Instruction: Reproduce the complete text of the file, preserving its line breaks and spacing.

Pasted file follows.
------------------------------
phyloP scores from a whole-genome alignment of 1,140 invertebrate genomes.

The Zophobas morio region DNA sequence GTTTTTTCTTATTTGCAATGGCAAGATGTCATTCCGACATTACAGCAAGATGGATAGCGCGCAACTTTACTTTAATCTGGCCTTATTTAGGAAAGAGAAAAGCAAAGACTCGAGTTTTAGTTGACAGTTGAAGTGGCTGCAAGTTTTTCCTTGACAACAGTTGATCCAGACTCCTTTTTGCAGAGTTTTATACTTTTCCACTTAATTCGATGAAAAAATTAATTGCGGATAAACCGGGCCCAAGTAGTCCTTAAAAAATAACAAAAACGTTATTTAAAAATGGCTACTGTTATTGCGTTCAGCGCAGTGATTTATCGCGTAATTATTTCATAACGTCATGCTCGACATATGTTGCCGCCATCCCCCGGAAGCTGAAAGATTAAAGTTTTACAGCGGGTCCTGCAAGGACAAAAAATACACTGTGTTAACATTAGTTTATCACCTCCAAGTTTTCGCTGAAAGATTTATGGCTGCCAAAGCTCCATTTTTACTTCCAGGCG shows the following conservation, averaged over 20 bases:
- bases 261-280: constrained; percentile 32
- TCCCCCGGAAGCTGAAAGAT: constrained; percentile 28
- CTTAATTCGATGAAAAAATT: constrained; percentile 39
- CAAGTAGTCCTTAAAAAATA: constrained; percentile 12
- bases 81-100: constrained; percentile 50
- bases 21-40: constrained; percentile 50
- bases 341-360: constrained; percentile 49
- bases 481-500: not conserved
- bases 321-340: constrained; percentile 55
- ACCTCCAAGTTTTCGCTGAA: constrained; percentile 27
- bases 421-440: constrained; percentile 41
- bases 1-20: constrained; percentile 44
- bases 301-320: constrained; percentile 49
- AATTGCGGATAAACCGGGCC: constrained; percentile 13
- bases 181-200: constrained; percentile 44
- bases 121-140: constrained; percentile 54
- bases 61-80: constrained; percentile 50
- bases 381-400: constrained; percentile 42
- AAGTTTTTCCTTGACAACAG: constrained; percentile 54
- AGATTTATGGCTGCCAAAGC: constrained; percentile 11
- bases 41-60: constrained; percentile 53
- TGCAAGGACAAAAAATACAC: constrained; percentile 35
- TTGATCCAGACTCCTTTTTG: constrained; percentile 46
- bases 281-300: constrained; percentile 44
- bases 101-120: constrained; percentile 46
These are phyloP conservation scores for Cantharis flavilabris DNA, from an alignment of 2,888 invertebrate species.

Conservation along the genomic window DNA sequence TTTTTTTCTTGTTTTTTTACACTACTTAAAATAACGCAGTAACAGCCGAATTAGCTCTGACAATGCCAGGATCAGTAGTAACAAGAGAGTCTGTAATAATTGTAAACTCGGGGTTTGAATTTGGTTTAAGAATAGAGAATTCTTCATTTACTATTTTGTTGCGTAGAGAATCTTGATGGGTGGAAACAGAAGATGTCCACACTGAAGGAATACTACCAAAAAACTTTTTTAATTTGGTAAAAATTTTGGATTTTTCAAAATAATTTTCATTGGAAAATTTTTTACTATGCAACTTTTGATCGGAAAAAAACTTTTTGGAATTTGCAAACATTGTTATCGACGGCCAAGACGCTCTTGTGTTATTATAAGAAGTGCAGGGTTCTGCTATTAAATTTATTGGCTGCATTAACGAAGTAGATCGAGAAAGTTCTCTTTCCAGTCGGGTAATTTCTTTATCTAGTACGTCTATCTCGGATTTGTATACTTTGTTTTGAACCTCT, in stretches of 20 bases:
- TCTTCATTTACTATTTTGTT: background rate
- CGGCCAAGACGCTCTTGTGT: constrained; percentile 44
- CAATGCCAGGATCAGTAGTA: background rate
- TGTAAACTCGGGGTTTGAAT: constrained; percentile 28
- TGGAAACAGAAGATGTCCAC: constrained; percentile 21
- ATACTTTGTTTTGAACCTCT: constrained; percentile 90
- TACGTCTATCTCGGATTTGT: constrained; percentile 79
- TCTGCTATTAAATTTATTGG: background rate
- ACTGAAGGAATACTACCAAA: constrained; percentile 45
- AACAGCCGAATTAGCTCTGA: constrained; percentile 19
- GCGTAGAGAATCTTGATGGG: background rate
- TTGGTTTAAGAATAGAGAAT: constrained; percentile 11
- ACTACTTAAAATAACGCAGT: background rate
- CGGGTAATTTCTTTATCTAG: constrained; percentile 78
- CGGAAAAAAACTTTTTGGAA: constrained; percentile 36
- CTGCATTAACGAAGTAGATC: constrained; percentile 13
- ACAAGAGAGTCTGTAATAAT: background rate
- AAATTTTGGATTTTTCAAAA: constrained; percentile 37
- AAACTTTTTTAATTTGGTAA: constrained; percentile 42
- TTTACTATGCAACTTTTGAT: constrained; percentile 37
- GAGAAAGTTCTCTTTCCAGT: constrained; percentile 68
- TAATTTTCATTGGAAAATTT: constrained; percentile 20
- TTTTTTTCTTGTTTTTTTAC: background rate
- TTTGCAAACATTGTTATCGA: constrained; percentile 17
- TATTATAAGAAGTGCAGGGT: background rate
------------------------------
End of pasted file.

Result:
phyloP scores from a whole-genome alignment of 1,140 invertebrate genomes.

The Zophobas morio region DNA sequence GTTTTTTCTTATTTGCAATGGCAAGATGTCATTCCGACATTACAGCAAGATGGATAGCGCGCAACTTTACTTTAATCTGGCCTTATTTAGGAAAGAGAAAAGCAAAGACTCGAGTTTTAGTTGACAGTTGAAGTGGCTGCAAGTTTTTCCTTGACAACAGTTGATCCAGACTCCTTTTTGCAGAGTTTTATACTTTTCCACTTAATTCGATGAAAAAATTAATTGCGGATAAACCGGGCCCAAGTAGTCCTTAAAAAATAACAAAAACGTTATTTAAAAATGGCTACTGTTATTGCGTTCAGCGCAGTGATTTATCGCGTAATTATTTCATAACGTCATGCTCGACATATGTTGCCGCCATCCCCCGGAAGCTGAAAGATTAAAGTTTTACAGCGGGTCCTGCAAGGACAAAAAATACACTGTGTTAACATTAGTTTATCACCTCCAAGTTTTCGCTGAAAGATTTATGGCTGCCAAAGCTCCATTTTTACTTCCAGGCG shows the following conservation, averaged over 20 bases:
- bases 261-280: constrained; percentile 32
- TCCCCCGGAAGCTGAAAGAT: constrained; percentile 28
- CTTAATTCGATGAAAAAATT: constrained; percentile 39
- CAAGTAGTCCTTAAAAAATA: constrained; percentile 12
- bases 81-100: constrained; percentile 50
- bases 21-40: constrained; percentile 50
- bases 341-360: constrained; percentile 49
- bases 481-500: not conserved
- bases 321-340: constrained; percentile 55
- ACCTCCAAGTTTTCGCTGAA: constrained; percentile 27
- bases 421-440: constrained; percentile 41
- bases 1-20: constrained; percentile 44
- bases 301-320: constrained; percentile 49
- AATTGCGGATAAACCGGGCC: constrained; percentile 13
- bases 181-200: constrained; percentile 44
- bases 121-140: constrained; percentile 54
- bases 61-80: constrained; percentile 50
- bases 381-400: constrained; percentile 42
- AAGTTTTTCCTTGACAACAG: constrained; percentile 54
- AGATTTATGGCTGCCAAAGC: constrained; percentile 11
- bases 41-60: constrained; percentile 53
- TGCAAGGACAAAAAATACAC: constrained; percentile 35
- TTGATCCAGACTCCTTTTTG: constrained; percentile 46
- bases 281-300: constrained; percentile 44
- bases 101-120: constrained; percentile 46
These are phyloP conservation scores for Cantharis flavilabris DNA, from an alignment of 2,888 invertebrate species.

Conservation along the genomic window DNA sequence TTTTTTTCTTGTTTTTTTACACTACTTAAAATAACGCAGTAACAGCCGAATTAGCTCTGACAATGCCAGGATCAGTAGTAACAAGAGAGTCTGTAATAATTGTAAACTCGGGGTTTGAATTTGGTTTAAGAATAGAGAATTCTTCATTTACTATTTTGTTGCGTAGAGAATCTTGATGGGTGGAAACAGAAGATGTCCACACTGAAGGAATACTACCAAAAAACTTTTTTAATTTGGTAAAAATTTTGGATTTTTCAAAATAATTTTCATTGGAAAATTTTTTACTATGCAACTTTTGATCGGAAAAAAACTTTTTGGAATTTGCAAACATTGTTATCGACGGCCAAGACGCTCTTGTGTTATTATAAGAAGTGCAGGGTTCTGCTATTAAATTTATTGGCTGCATTAACGAAGTAGATCGAGAAAGTTCTCTTTCCAGTCGGGTAATTTCTTTATCTAGTACGTCTATCTCGGATTTGTATACTTTGTTTTGAACCTCT, in stretches of 20 bases:
- TCTTCATTTACTATTTTGTT: background rate
- CGGCCAAGACGCTCTTGTGT: constrained; percentile 44
- CAATGCCAGGATCAGTAGTA: background rate
- TGTAAACTCGGGGTTTGAAT: constrained; percentile 28
- TGGAAACAGAAGATGTCCAC: constrained; percentile 21
- ATACTTTGTTTTGAACCTCT: constrained; percentile 90
- TACGTCTATCTCGGATTTGT: constrained; percentile 79
- TCTGCTATTAAATTTATTGG: background rate
- ACTGAAGGAATACTACCAAA: constrained; percentile 45
- AACAGCCGAATTAGCTCTGA: constrained; percentile 19
- GCGTAGAGAATCTTGATGGG: background rate
- TTGGTTTAAGAATAGAGAAT: constrained; percentile 11
- ACTACTTAAAATAACGCAGT: background rate
- CGGGTAATTTCTTTATCTAG: constrained; percentile 78
- CGGAAAAAAACTTTTTGGAA: constrained; percentile 36
- CTGCATTAACGAAGTAGATC: constrained; percentile 13
- ACAAGAGAGTCTGTAATAAT: background rate
- AAATTTTGGATTTTTCAAAA: constrained; percentile 37
- AAACTTTTTTAATTTGGTAA: constrained; percentile 42
- TTTACTATGCAACTTTTGAT: constrained; percentile 37
- GAGAAAGTTCTCTTTCCAGT: constrained; percentile 68
- TAATTTTCATTGGAAAATTT: constrained; percentile 20
- TTTTTTTCTTGTTTTTTTAC: background rate
- TTTGCAAACATTGTTATCGA: constrained; percentile 17
- TATTATAAGAAGTGCAGGGT: background rate